Now you need to know what to do with it.
Writers who develop their work professionally may already have the end in mind when they start a project – they know where to submit it, they know what that particular magazine/newspaper/competition/publisher is looking for and have a game plan to tick every box on the guidelines. Many writers simply write what comes to them and think about the submission process later. Fair enough. But here’s where cold feet comes in.
In speaking to a lot of emerging writers, I find there’s often only one thing that many of them lack when compared to ‘veteran’ authors. It’s not creativity. It’s certainly not enthusiasm or dedication. In many cases it’s not even experience – I dare say there are many ‘emerging’ writers that have experimented more with their craft, and for a longer period of time, than other writers considered to be seasoned contributors. The difference is often one thing: the consideration of what to do after the last edit is complete. So that piece might end up in a blog feed, read and appreciated by the fanbase but eventually lost in the archives. When, maybe, it deserved a chance to be a contender.
It can be scary to think about those stories and poems being sent out, away from our reach and at the mercy of unknown editors and publishers. I know. I remember my first attempts at submission. I started off as a teenager still learning the process of targeting publications with the correct content. Heck, I was still learning how to write – the pieces I was writing at the time were far from ready. I’d spend days, or weeks, bringing a story to fruition and posting it off, waiting anxiously for a response that sometimes never came.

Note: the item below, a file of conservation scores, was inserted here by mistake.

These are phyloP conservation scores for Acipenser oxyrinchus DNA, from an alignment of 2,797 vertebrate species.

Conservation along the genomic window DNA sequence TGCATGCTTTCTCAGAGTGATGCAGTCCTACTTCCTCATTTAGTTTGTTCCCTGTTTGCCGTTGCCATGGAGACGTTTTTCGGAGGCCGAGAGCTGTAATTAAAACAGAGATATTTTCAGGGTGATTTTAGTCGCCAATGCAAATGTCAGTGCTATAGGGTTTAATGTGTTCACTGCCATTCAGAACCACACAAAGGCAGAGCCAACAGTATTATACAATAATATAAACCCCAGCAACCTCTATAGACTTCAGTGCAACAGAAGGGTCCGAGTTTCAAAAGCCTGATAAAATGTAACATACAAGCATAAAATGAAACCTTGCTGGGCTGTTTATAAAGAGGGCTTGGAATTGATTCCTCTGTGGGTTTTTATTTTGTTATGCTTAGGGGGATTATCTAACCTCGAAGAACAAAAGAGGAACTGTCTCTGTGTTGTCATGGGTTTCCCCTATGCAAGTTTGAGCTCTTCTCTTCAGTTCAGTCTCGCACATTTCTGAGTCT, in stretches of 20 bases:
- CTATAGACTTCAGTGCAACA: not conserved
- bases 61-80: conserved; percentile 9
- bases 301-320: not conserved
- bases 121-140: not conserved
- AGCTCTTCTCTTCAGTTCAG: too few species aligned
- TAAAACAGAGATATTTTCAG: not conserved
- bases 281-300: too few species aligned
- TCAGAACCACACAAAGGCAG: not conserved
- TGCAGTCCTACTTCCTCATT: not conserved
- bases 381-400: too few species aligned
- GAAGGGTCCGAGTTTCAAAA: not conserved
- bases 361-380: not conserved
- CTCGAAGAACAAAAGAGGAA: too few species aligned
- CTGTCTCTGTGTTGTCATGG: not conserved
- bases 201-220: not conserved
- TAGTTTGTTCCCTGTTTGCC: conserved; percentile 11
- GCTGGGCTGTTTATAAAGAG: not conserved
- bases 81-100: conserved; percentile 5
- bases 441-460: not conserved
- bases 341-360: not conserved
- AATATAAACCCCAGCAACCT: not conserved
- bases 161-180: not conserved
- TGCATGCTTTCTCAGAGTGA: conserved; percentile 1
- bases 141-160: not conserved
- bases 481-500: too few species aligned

I took chances and didn’t get any breaks until years later. But in the early days after declaring ‘I’m going to be an author’, I probably put as much time in researching for opportunities as I did developing my ideas. By trial and error I gave myself deadlines and worked to them so that I could enter short story competitions that looked appealing. I’m not against the idea of writing only for oneself and only thinking about the wider possibilities after all is said and done, but I think in my case the focus on submission is what developed my writing the most.
If you’ve never thought about submitting before, or just don’t feel confident in taking that leap of faith, then make your latest piece the one to leave the nest. If you’ve never thought about putting it in a magazine or a competition*, I guarantee that sitting down and reading it through with a specific target in mind changes your perspective on whether everything on the page really worked the way you thought it had. And there’s no motivator like a deadline.
And then you’ll arrive at that point. You’ve gone over the story, the characters, and the line-by-line passage of text so many times you could probably recite passages backwards in a foreign language while juggling flaming torches. (Actually, if you can do that, for the love of god put it on Youtube.) So there’s no more stalling. The deadline is nigh. The piece has been correctly formatted, and it’s attached to the email or sealed in the envelope.
What are you waiting for?
If you’re confident enough to take the work this far, then not submitting would just be a missed opportunity. Who cares if it’s rejected? Their loss, really. And it gives you a chance to look at it again, maybe re-style the content to match another target’s criterion.
So let the bird leave the nest. Take the chance that someone else will appreciate it. Just because it might be rejected for publication, that doesn’t mean it won’t be appreciated – maybe even admired. And every time you let a bird leave the nest, unsure whether it’ll come back or find a home somewhere else, that’s a magic moment where you’re placing hope in your own work. In many ways that’s more uplifting than the validation of having the same work accepted. That magic moment, more than anything else, is what gives you the confidence to do it again and again, and grow as a writer because of it.
Beau Hillier | Editor, page seventeen
*And, of course, seriously consider submitting to page seventeen. Aside from the obvious fact that I want to see as many submissions as possible to the general and competition lists, it’s also objectively a good place for emerging writers to start. It’s unthemed, makes emerging writers a focus for content selection and is diverse in the types of content it will take.